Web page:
The Wichita City Council will consider a revision to its sign ordinances aimed at reducing the proliferation of temporary signs placed in right-of-ways, mostly at intersections. The city calls this “sign blight.”
Here’s what the proposed ordinance states, in part: “The existence of a temporary sign in the right of way or on public property directing attention to a person is prima facie evidence that such person has caused the placement of such sign in the right of way or on public property.”
The Wikipedia entry for prima facie explains “It is used in modern legal English to signify that on first examination, a matter appears to be self-evident from the facts. In common law jurisdictions, prima facie denotes evidence that — unless rebutted — would be sufficient to prove a particular proposition or fact.”
Law.com says the term means “[a case] which the evidence before trial is sufficient to prove the case unless there is substantial contradictory evidence presented at trial.”
Additional sections of the proposed ordinance extend its reach to “owner or the agent for the owner of that business, product or service” and “promoter of that event or the agent for the promoter.”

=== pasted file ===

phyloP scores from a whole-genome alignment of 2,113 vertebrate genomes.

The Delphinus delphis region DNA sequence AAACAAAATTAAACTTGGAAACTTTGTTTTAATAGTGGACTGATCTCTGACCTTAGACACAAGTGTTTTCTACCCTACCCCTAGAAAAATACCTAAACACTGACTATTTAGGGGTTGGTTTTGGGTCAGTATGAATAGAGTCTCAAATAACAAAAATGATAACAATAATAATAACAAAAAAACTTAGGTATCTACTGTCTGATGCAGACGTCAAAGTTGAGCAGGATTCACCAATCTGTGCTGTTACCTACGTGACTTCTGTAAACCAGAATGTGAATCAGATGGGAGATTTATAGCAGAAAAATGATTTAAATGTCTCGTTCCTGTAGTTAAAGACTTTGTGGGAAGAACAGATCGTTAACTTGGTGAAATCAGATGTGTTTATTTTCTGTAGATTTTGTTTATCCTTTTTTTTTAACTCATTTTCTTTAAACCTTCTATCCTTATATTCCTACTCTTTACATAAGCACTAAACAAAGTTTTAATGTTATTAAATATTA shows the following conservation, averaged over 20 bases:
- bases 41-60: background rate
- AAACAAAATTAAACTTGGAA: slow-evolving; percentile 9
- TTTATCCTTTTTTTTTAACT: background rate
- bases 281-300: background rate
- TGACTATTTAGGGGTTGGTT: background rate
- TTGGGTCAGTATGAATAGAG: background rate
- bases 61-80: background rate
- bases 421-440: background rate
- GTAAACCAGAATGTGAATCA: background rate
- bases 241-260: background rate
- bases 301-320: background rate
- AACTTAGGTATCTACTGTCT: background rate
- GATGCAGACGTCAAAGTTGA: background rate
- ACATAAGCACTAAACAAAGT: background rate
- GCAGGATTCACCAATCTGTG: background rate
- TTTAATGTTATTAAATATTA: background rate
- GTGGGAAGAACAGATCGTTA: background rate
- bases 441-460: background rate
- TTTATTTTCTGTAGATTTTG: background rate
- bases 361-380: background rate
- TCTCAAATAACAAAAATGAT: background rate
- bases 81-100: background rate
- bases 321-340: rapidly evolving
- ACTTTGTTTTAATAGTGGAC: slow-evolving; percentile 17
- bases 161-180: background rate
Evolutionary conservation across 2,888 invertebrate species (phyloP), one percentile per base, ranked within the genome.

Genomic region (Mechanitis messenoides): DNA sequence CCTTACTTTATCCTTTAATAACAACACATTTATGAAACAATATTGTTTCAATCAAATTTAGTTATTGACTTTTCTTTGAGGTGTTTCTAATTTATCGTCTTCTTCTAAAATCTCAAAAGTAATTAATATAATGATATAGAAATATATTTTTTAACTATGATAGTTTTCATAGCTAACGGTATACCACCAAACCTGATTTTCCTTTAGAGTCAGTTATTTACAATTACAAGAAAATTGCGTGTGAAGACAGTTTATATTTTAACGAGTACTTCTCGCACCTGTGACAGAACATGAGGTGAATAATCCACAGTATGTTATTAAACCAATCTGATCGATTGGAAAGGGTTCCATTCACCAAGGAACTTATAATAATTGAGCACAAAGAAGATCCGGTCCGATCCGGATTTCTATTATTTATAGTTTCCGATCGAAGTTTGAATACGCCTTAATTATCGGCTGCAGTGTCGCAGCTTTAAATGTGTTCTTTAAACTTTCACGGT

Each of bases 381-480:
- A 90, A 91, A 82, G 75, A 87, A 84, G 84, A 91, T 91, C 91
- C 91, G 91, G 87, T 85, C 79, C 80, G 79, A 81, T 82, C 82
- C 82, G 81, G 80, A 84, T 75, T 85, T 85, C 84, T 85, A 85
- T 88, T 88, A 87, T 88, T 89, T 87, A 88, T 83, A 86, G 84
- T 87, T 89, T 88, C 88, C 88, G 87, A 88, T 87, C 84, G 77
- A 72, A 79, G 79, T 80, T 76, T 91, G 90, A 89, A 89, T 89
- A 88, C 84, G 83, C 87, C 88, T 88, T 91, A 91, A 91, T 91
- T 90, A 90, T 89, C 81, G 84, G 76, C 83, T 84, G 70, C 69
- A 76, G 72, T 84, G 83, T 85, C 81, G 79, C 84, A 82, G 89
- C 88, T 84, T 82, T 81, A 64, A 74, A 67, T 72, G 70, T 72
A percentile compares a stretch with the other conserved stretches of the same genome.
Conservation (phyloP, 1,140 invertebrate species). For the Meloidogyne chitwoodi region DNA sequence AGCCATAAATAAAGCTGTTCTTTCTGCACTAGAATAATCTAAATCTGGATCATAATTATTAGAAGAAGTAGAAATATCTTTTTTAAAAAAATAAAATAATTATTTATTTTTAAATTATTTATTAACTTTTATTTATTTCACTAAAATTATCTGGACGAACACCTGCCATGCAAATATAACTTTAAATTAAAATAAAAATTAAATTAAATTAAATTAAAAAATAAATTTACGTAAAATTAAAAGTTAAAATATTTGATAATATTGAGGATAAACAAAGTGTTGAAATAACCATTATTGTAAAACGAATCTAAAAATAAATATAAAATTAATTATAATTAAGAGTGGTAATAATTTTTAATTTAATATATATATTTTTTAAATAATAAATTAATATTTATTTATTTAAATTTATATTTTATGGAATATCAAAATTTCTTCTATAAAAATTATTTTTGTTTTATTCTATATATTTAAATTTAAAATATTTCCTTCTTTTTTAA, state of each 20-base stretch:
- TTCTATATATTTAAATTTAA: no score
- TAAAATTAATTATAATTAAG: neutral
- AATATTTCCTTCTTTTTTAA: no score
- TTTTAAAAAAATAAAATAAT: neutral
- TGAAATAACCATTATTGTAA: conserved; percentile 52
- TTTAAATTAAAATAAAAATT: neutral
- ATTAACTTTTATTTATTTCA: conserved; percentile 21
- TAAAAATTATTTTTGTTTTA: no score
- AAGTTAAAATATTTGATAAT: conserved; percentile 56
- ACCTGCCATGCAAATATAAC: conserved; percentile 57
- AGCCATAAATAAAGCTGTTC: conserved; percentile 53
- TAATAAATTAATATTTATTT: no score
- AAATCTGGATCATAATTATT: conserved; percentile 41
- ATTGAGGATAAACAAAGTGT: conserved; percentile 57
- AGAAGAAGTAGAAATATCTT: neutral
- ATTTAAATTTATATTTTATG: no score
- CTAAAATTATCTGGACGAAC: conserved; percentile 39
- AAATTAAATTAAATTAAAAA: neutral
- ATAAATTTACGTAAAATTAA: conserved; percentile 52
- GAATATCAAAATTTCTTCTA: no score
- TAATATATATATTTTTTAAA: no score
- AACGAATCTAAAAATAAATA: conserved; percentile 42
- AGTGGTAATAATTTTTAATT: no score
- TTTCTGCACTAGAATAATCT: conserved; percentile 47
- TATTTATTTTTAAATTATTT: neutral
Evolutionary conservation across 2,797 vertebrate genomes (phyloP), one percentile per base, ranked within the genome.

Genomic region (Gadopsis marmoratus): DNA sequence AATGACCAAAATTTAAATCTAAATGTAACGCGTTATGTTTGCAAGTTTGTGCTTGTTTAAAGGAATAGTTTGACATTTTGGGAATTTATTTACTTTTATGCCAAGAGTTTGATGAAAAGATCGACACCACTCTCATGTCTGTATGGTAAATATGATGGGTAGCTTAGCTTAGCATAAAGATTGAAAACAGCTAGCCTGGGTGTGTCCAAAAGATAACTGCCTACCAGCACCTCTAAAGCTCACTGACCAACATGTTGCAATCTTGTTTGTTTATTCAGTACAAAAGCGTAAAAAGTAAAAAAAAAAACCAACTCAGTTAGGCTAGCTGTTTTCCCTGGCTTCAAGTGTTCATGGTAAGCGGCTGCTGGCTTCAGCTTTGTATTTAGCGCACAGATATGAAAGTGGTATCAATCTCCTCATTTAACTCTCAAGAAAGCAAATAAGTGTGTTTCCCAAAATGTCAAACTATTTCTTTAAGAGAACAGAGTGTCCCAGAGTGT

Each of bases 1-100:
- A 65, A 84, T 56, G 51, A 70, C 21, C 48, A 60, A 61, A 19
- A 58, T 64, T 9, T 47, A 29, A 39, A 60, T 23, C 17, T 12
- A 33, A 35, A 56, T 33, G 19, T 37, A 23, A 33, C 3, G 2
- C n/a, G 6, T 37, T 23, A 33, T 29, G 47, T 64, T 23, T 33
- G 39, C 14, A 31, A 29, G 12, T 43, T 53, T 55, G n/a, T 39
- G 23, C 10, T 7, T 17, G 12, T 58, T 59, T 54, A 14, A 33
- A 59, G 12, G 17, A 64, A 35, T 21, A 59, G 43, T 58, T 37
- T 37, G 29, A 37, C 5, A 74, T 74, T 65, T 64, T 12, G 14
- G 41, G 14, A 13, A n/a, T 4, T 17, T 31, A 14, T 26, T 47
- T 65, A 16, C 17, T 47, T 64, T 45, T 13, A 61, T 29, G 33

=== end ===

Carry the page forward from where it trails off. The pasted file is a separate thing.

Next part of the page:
In simple terms, this ordinance states that the mere presence of a sign in a prohibited area will be evidence that the person, business, or event promoted on the sign is guilty. While the prosecution still has the burden of proving guilt, this ordinance makes that burden very easy to overcome. I don’t know how someone would defend themselves against this charge. The stakes can be high, with the fine for first violation $50, and subsequent violations fined from $50 to $1,000. The violation, and fine, is per sign.
The ordinance also allows for citizen enforcement of this law. The ordinance exempts “city, county or state government entities” from having to comply with this law, another example of government making rules for everyone to follow but itself.
I wonder: Since this ordinance appears to apply to political campaign signs, do you think that opponents of candidates will place their opponents’ signs in illegal locations, causing the campaign to be fined?
Do you think people might do this to cause business competitors to incur fines?
All it takes is finding a legally-placed sign and moving it across the sidewalk.
It’s hard to believe that the city thinks this ordinance is workable. It’s also possible it is unconstitutional.